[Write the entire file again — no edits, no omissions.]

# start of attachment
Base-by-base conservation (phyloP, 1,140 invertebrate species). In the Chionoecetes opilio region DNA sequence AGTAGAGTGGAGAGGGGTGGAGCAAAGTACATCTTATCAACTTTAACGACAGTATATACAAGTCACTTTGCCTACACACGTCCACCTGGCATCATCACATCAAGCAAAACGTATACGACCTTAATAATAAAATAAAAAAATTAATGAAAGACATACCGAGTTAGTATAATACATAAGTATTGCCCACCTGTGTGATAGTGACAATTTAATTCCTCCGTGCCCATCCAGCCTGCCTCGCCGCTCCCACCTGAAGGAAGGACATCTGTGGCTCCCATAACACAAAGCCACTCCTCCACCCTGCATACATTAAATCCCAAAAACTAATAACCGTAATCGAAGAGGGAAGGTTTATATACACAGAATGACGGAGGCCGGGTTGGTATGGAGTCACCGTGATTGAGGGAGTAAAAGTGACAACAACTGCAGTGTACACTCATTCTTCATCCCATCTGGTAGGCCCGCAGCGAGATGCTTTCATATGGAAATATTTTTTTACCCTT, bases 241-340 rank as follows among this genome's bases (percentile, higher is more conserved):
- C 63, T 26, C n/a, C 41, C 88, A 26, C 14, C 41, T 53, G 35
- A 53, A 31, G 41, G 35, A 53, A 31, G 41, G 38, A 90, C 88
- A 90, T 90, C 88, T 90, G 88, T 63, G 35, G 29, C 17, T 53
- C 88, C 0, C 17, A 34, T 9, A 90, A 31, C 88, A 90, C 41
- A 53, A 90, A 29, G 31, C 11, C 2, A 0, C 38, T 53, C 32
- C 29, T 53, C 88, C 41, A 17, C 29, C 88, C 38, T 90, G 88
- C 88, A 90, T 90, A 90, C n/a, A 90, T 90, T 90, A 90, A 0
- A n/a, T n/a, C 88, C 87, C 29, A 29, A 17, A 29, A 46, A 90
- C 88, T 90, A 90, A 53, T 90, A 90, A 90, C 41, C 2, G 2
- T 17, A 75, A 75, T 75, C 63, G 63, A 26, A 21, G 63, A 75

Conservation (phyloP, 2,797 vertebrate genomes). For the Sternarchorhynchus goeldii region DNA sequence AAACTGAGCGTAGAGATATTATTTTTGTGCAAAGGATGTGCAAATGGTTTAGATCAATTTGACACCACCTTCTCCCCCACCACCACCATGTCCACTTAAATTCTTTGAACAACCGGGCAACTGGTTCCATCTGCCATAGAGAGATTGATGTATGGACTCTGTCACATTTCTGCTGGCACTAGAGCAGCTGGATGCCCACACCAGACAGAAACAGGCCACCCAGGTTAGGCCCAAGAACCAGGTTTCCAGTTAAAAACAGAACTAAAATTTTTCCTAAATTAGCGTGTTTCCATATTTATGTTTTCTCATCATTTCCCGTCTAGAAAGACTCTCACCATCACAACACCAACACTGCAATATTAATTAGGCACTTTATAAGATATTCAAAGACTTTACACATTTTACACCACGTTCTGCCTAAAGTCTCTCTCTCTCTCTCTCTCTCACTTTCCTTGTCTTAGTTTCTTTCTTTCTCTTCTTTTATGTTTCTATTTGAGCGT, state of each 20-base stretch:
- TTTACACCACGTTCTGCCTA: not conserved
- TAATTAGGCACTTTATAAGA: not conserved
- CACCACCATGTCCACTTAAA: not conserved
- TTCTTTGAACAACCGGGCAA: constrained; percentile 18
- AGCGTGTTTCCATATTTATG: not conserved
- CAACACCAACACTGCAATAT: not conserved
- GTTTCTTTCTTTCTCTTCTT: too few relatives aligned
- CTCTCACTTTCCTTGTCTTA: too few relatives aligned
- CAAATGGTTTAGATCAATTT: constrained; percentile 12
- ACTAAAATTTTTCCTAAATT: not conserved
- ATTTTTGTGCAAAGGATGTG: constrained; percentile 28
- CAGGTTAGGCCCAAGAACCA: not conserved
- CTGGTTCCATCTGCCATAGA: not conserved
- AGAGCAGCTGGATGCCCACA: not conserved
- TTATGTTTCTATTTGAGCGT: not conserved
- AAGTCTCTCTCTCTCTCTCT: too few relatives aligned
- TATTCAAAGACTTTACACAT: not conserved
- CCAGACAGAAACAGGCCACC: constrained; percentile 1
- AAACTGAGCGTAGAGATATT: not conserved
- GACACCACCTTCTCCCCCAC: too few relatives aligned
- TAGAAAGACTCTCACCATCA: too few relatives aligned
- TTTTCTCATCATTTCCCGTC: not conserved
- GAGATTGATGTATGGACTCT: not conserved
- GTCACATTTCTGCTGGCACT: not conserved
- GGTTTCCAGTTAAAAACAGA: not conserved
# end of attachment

Base-by-base conservation (phyloP, 1,140 invertebrate species). In the Chionoecetes opilio region DNA sequence AGTAGAGTGGAGAGGGGTGGAGCAAAGTACATCTTATCAACTTTAACGACAGTATATACAAGTCACTTTGCCTACACACGTCCACCTGGCATCATCACATCAAGCAAAACGTATACGACCTTAATAATAAAATAAAAAAATTAATGAAAGACATACCGAGTTAGTATAATACATAAGTATTGCCCACCTGTGTGATAGTGACAATTTAATTCCTCCGTGCCCATCCAGCCTGCCTCGCCGCTCCCACCTGAAGGAAGGACATCTGTGGCTCCCATAACACAAAGCCACTCCTCCACCCTGCATACATTAAATCCCAAAAACTAATAACCGTAATCGAAGAGGGAAGGTTTATATACACAGAATGACGGAGGCCGGGTTGGTATGGAGTCACCGTGATTGAGGGAGTAAAAGTGACAACAACTGCAGTGTACACTCATTCTTCATCCCATCTGGTAGGCCCGCAGCGAGATGCTTTCATATGGAAATATTTTTTTACCCTT, bases 241-340 rank as follows among this genome's bases (percentile, higher is more conserved):
- C 63, T 26, C n/a, C 41, C 88, A 26, C 14, C 41, T 53, G 35
- A 53, A 31, G 41, G 35, A 53, A 31, G 41, G 38, A 90, C 88
- A 90, T 90, C 88, T 90, G 88, T 63, G 35, G 29, C 17, T 53
- C 88, C 0, C 17, A 34, T 9, A 90, A 31, C 88, A 90, C 41
- A 53, A 90, A 29, G 31, C 11, C 2, A 0, C 38, T 53, C 32
- C 29, T 53, C 88, C 41, A 17, C 29, C 88, C 38, T 90, G 88
- C 88, A 90, T 90, A 90, C n/a, A 90, T 90, T 90, A 90, A 0
- A n/a, T n/a, C 88, C 87, C 29, A 29, A 17, A 29, A 46, A 90
- C 88, T 90, A 90, A 53, T 90, A 90, A 90, C 41, C 2, G 2
- T 17, A 75, A 75, T 75, C 63, G 63, A 26, A 21, G 63, A 75

Conservation (phyloP, 2,797 vertebrate genomes). For the Sternarchorhynchus goeldii region DNA sequence AAACTGAGCGTAGAGATATTATTTTTGTGCAAAGGATGTGCAAATGGTTTAGATCAATTTGACACCACCTTCTCCCCCACCACCACCATGTCCACTTAAATTCTTTGAACAACCGGGCAACTGGTTCCATCTGCCATAGAGAGATTGATGTATGGACTCTGTCACATTTCTGCTGGCACTAGAGCAGCTGGATGCCCACACCAGACAGAAACAGGCCACCCAGGTTAGGCCCAAGAACCAGGTTTCCAGTTAAAAACAGAACTAAAATTTTTCCTAAATTAGCGTGTTTCCATATTTATGTTTTCTCATCATTTCCCGTCTAGAAAGACTCTCACCATCACAACACCAACACTGCAATATTAATTAGGCACTTTATAAGATATTCAAAGACTTTACACATTTTACACCACGTTCTGCCTAAAGTCTCTCTCTCTCTCTCTCTCTCACTTTCCTTGTCTTAGTTTCTTTCTTTCTCTTCTTTTATGTTTCTATTTGAGCGT, state of each 20-base stretch:
- TTTACACCACGTTCTGCCTA: not conserved
- TAATTAGGCACTTTATAAGA: not conserved
- CACCACCATGTCCACTTAAA: not conserved
- TTCTTTGAACAACCGGGCAA: constrained; percentile 18
- AGCGTGTTTCCATATTTATG: not conserved
- CAACACCAACACTGCAATAT: not conserved
- GTTTCTTTCTTTCTCTTCTT: too few relatives aligned
- CTCTCACTTTCCTTGTCTTA: too few relatives aligned
- CAAATGGTTTAGATCAATTT: constrained; percentile 12
- ACTAAAATTTTTCCTAAATT: not conserved
- ATTTTTGTGCAAAGGATGTG: constrained; percentile 28
- CAGGTTAGGCCCAAGAACCA: not conserved
- CTGGTTCCATCTGCCATAGA: not conserved
- AGAGCAGCTGGATGCCCACA: not conserved
- TTATGTTTCTATTTGAGCGT: not conserved
- AAGTCTCTCTCTCTCTCTCT: too few relatives aligned
- TATTCAAAGACTTTACACAT: not conserved
- CCAGACAGAAACAGGCCACC: constrained; percentile 1
- AAACTGAGCGTAGAGATATT: not conserved
- GACACCACCTTCTCCCCCAC: too few relatives aligned
- TAGAAAGACTCTCACCATCA: too few relatives aligned
- TTTTCTCATCATTTCCCGTC: not conserved
- GAGATTGATGTATGGACTCT: not conserved
- GTCACATTTCTGCTGGCACT: not conserved
- GGTTTCCAGTTAAAAACAGA: not conserved